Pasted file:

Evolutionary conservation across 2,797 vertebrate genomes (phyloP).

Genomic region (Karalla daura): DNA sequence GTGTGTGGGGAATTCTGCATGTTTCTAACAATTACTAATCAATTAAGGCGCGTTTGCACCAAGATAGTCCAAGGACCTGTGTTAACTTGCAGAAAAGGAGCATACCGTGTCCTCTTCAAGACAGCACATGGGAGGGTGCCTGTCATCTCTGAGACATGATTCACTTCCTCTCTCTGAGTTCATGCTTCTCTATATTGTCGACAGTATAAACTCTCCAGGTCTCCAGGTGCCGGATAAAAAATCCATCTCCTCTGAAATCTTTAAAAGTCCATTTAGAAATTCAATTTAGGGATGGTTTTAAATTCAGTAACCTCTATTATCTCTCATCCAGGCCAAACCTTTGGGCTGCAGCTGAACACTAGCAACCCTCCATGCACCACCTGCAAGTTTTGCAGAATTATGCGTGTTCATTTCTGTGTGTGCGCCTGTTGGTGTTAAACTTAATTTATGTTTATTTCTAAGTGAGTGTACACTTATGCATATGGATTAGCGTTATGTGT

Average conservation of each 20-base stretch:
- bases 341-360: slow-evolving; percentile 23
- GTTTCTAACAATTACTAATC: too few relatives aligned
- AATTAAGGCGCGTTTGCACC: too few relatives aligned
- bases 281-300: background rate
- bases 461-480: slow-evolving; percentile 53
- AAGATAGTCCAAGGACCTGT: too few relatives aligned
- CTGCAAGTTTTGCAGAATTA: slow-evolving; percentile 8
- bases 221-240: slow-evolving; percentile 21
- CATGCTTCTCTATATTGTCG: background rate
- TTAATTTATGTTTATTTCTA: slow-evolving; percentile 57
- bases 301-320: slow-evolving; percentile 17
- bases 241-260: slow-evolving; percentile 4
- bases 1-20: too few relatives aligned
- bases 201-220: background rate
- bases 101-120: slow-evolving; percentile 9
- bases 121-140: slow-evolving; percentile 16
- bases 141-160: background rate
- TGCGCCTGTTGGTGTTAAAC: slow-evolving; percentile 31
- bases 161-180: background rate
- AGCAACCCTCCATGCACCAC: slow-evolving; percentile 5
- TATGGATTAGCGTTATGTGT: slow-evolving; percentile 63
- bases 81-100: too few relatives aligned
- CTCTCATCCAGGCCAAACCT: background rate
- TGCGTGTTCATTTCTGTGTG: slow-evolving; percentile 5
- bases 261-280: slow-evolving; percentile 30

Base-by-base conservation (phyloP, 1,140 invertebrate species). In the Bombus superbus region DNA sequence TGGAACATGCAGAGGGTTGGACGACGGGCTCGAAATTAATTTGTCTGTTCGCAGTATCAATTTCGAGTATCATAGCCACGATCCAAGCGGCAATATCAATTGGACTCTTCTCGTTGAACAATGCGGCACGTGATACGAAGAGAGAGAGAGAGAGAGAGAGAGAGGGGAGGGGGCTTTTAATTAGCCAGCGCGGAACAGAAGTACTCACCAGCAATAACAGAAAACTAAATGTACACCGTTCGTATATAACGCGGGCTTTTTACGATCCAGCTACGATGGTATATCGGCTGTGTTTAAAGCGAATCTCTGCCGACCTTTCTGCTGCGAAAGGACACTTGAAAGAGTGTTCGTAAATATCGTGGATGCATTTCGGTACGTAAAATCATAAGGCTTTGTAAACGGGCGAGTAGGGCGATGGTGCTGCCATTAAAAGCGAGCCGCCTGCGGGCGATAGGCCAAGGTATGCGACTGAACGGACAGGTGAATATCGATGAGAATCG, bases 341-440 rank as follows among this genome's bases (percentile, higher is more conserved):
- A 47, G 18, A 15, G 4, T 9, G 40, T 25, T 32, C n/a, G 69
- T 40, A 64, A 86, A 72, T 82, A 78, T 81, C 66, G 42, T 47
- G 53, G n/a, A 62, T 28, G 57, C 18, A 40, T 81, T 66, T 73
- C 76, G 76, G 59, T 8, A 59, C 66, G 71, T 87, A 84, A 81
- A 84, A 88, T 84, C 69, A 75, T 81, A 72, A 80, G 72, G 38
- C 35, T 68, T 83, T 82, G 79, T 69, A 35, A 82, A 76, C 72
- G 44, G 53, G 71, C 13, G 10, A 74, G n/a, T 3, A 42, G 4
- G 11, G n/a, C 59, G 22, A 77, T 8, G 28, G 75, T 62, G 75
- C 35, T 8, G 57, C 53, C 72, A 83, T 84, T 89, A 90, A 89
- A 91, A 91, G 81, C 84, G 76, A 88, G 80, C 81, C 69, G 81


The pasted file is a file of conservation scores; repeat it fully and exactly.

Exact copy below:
Evolutionary conservation across 2,797 vertebrate genomes (phyloP).

Genomic region (Karalla daura): DNA sequence GTGTGTGGGGAATTCTGCATGTTTCTAACAATTACTAATCAATTAAGGCGCGTTTGCACCAAGATAGTCCAAGGACCTGTGTTAACTTGCAGAAAAGGAGCATACCGTGTCCTCTTCAAGACAGCACATGGGAGGGTGCCTGTCATCTCTGAGACATGATTCACTTCCTCTCTCTGAGTTCATGCTTCTCTATATTGTCGACAGTATAAACTCTCCAGGTCTCCAGGTGCCGGATAAAAAATCCATCTCCTCTGAAATCTTTAAAAGTCCATTTAGAAATTCAATTTAGGGATGGTTTTAAATTCAGTAACCTCTATTATCTCTCATCCAGGCCAAACCTTTGGGCTGCAGCTGAACACTAGCAACCCTCCATGCACCACCTGCAAGTTTTGCAGAATTATGCGTGTTCATTTCTGTGTGTGCGCCTGTTGGTGTTAAACTTAATTTATGTTTATTTCTAAGTGAGTGTACACTTATGCATATGGATTAGCGTTATGTGT

Average conservation of each 20-base stretch:
- bases 341-360: slow-evolving; percentile 23
- GTTTCTAACAATTACTAATC: too few relatives aligned
- AATTAAGGCGCGTTTGCACC: too few relatives aligned
- bases 281-300: background rate
- bases 461-480: slow-evolving; percentile 53
- AAGATAGTCCAAGGACCTGT: too few relatives aligned
- CTGCAAGTTTTGCAGAATTA: slow-evolving; percentile 8
- bases 221-240: slow-evolving; percentile 21
- CATGCTTCTCTATATTGTCG: background rate
- TTAATTTATGTTTATTTCTA: slow-evolving; percentile 57
- bases 301-320: slow-evolving; percentile 17
- bases 241-260: slow-evolving; percentile 4
- bases 1-20: too few relatives aligned
- bases 201-220: background rate
- bases 101-120: slow-evolving; percentile 9
- bases 121-140: slow-evolving; percentile 16
- bases 141-160: background rate
- TGCGCCTGTTGGTGTTAAAC: slow-evolving; percentile 31
- bases 161-180: background rate
- AGCAACCCTCCATGCACCAC: slow-evolving; percentile 5
- TATGGATTAGCGTTATGTGT: slow-evolving; percentile 63
- bases 81-100: too few relatives aligned
- CTCTCATCCAGGCCAAACCT: background rate
- TGCGTGTTCATTTCTGTGTG: slow-evolving; percentile 5
- bases 261-280: slow-evolving; percentile 30

Base-by-base conservation (phyloP, 1,140 invertebrate species). In the Bombus superbus region DNA sequence TGGAACATGCAGAGGGTTGGACGACGGGCTCGAAATTAATTTGTCTGTTCGCAGTATCAATTTCGAGTATCATAGCCACGATCCAAGCGGCAATATCAATTGGACTCTTCTCGTTGAACAATGCGGCACGTGATACGAAGAGAGAGAGAGAGAGAGAGAGAGAGGGGAGGGGGCTTTTAATTAGCCAGCGCGGAACAGAAGTACTCACCAGCAATAACAGAAAACTAAATGTACACCGTTCGTATATAACGCGGGCTTTTTACGATCCAGCTACGATGGTATATCGGCTGTGTTTAAAGCGAATCTCTGCCGACCTTTCTGCTGCGAAAGGACACTTGAAAGAGTGTTCGTAAATATCGTGGATGCATTTCGGTACGTAAAATCATAAGGCTTTGTAAACGGGCGAGTAGGGCGATGGTGCTGCCATTAAAAGCGAGCCGCCTGCGGGCGATAGGCCAAGGTATGCGACTGAACGGACAGGTGAATATCGATGAGAATCG, bases 341-440 rank as follows among this genome's bases (percentile, higher is more conserved):
- A 47, G 18, A 15, G 4, T 9, G 40, T 25, T 32, C n/a, G 69
- T 40, A 64, A 86, A 72, T 82, A 78, T 81, C 66, G 42, T 47
- G 53, G n/a, A 62, T 28, G 57, C 18, A 40, T 81, T 66, T 73
- C 76, G 76, G 59, T 8, A 59, C 66, G 71, T 87, A 84, A 81
- A 84, A 88, T 84, C 69, A 75, T 81, A 72, A 80, G 72, G 38
- C 35, T 68, T 83, T 82, G 79, T 69, A 35, A 82, A 76, C 72
- G 44, G 53, G 71, C 13, G 10, A 74, G n/a, T 3, A 42, G 4
- G 11, G n/a, C 59, G 22, A 77, T 8, G 28, G 75, T 62, G 75
- C 35, T 8, G 57, C 53, C 72, A 83, T 84, T 89, A 90, A 89
- A 91, A 91, G 81, C 84, G 76, A 88, G 80, C 81, C 69, G 81